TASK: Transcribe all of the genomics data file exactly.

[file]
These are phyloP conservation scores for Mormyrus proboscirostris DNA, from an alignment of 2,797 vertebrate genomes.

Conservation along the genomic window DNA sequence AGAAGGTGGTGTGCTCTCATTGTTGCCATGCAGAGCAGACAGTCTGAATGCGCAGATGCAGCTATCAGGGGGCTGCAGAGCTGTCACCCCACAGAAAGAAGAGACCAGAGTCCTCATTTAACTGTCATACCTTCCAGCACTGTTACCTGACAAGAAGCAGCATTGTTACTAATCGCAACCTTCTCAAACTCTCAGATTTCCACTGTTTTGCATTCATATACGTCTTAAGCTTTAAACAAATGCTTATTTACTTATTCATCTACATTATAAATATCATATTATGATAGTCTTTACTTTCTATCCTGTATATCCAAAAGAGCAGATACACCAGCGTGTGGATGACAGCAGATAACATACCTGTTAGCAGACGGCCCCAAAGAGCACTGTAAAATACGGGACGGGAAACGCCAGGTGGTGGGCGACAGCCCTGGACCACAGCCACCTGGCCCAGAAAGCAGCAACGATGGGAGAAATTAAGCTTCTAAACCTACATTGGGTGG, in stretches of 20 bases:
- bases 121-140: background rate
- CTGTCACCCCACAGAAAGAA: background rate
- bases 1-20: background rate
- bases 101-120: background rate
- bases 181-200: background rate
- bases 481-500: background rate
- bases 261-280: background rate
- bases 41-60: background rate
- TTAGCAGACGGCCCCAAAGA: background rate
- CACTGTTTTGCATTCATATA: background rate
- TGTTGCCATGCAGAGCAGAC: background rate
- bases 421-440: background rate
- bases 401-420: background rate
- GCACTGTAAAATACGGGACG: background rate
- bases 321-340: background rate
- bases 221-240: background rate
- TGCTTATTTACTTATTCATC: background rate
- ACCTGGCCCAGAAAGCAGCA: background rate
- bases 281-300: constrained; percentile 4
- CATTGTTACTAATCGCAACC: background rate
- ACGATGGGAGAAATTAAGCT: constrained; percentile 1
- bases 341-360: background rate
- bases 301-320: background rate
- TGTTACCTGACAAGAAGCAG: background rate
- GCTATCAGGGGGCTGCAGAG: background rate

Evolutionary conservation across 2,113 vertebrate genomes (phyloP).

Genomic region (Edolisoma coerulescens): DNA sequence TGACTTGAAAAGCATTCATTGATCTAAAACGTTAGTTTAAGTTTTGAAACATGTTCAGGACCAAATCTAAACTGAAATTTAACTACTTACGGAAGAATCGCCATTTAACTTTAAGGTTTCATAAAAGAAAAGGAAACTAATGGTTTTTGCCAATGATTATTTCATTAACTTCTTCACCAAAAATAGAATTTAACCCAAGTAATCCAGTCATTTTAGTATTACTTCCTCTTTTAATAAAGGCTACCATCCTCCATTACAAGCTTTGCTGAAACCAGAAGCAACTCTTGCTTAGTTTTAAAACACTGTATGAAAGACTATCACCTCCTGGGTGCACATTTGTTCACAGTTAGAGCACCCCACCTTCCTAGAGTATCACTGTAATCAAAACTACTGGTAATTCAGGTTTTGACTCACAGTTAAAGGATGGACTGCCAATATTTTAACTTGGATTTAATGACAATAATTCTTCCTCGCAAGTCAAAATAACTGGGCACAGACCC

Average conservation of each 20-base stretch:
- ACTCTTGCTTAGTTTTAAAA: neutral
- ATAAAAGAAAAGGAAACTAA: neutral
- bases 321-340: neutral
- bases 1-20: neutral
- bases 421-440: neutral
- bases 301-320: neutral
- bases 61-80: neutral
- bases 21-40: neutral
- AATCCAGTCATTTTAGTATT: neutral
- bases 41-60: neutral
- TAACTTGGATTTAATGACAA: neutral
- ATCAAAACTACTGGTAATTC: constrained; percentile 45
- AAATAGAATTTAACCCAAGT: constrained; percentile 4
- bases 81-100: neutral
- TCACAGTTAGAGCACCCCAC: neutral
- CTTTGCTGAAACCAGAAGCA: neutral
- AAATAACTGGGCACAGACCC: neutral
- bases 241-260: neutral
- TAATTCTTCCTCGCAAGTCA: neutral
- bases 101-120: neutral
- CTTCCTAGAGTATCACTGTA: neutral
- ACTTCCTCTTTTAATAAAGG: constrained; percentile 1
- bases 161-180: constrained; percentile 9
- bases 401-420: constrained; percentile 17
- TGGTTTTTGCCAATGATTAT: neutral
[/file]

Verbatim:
These are phyloP conservation scores for Mormyrus proboscirostris DNA, from an alignment of 2,797 vertebrate genomes.

Conservation along the genomic window DNA sequence AGAAGGTGGTGTGCTCTCATTGTTGCCATGCAGAGCAGACAGTCTGAATGCGCAGATGCAGCTATCAGGGGGCTGCAGAGCTGTCACCCCACAGAAAGAAGAGACCAGAGTCCTCATTTAACTGTCATACCTTCCAGCACTGTTACCTGACAAGAAGCAGCATTGTTACTAATCGCAACCTTCTCAAACTCTCAGATTTCCACTGTTTTGCATTCATATACGTCTTAAGCTTTAAACAAATGCTTATTTACTTATTCATCTACATTATAAATATCATATTATGATAGTCTTTACTTTCTATCCTGTATATCCAAAAGAGCAGATACACCAGCGTGTGGATGACAGCAGATAACATACCTGTTAGCAGACGGCCCCAAAGAGCACTGTAAAATACGGGACGGGAAACGCCAGGTGGTGGGCGACAGCCCTGGACCACAGCCACCTGGCCCAGAAAGCAGCAACGATGGGAGAAATTAAGCTTCTAAACCTACATTGGGTGG, in stretches of 20 bases:
- bases 121-140: background rate
- CTGTCACCCCACAGAAAGAA: background rate
- bases 1-20: background rate
- bases 101-120: background rate
- bases 181-200: background rate
- bases 481-500: background rate
- bases 261-280: background rate
- bases 41-60: background rate
- TTAGCAGACGGCCCCAAAGA: background rate
- CACTGTTTTGCATTCATATA: background rate
- TGTTGCCATGCAGAGCAGAC: background rate
- bases 421-440: background rate
- bases 401-420: background rate
- GCACTGTAAAATACGGGACG: background rate
- bases 321-340: background rate
- bases 221-240: background rate
- TGCTTATTTACTTATTCATC: background rate
- ACCTGGCCCAGAAAGCAGCA: background rate
- bases 281-300: constrained; percentile 4
- CATTGTTACTAATCGCAACC: background rate
- ACGATGGGAGAAATTAAGCT: constrained; percentile 1
- bases 341-360: background rate
- bases 301-320: background rate
- TGTTACCTGACAAGAAGCAG: background rate
- GCTATCAGGGGGCTGCAGAG: background rate

Evolutionary conservation across 2,113 vertebrate genomes (phyloP).

Genomic region (Edolisoma coerulescens): DNA sequence TGACTTGAAAAGCATTCATTGATCTAAAACGTTAGTTTAAGTTTTGAAACATGTTCAGGACCAAATCTAAACTGAAATTTAACTACTTACGGAAGAATCGCCATTTAACTTTAAGGTTTCATAAAAGAAAAGGAAACTAATGGTTTTTGCCAATGATTATTTCATTAACTTCTTCACCAAAAATAGAATTTAACCCAAGTAATCCAGTCATTTTAGTATTACTTCCTCTTTTAATAAAGGCTACCATCCTCCATTACAAGCTTTGCTGAAACCAGAAGCAACTCTTGCTTAGTTTTAAAACACTGTATGAAAGACTATCACCTCCTGGGTGCACATTTGTTCACAGTTAGAGCACCCCACCTTCCTAGAGTATCACTGTAATCAAAACTACTGGTAATTCAGGTTTTGACTCACAGTTAAAGGATGGACTGCCAATATTTTAACTTGGATTTAATGACAATAATTCTTCCTCGCAAGTCAAAATAACTGGGCACAGACCC

Average conservation of each 20-base stretch:
- ACTCTTGCTTAGTTTTAAAA: neutral
- ATAAAAGAAAAGGAAACTAA: neutral
- bases 321-340: neutral
- bases 1-20: neutral
- bases 421-440: neutral
- bases 301-320: neutral
- bases 61-80: neutral
- bases 21-40: neutral
- AATCCAGTCATTTTAGTATT: neutral
- bases 41-60: neutral
- TAACTTGGATTTAATGACAA: neutral
- ATCAAAACTACTGGTAATTC: constrained; percentile 45
- AAATAGAATTTAACCCAAGT: constrained; percentile 4
- bases 81-100: neutral
- TCACAGTTAGAGCACCCCAC: neutral
- CTTTGCTGAAACCAGAAGCA: neutral
- AAATAACTGGGCACAGACCC: neutral
- bases 241-260: neutral
- TAATTCTTCCTCGCAAGTCA: neutral
- bases 101-120: neutral
- CTTCCTAGAGTATCACTGTA: neutral
- ACTTCCTCTTTTAATAAAGG: constrained; percentile 1
- bases 161-180: constrained; percentile 9
- bases 401-420: constrained; percentile 17
- TGGTTTTTGCCAATGATTAT: neutral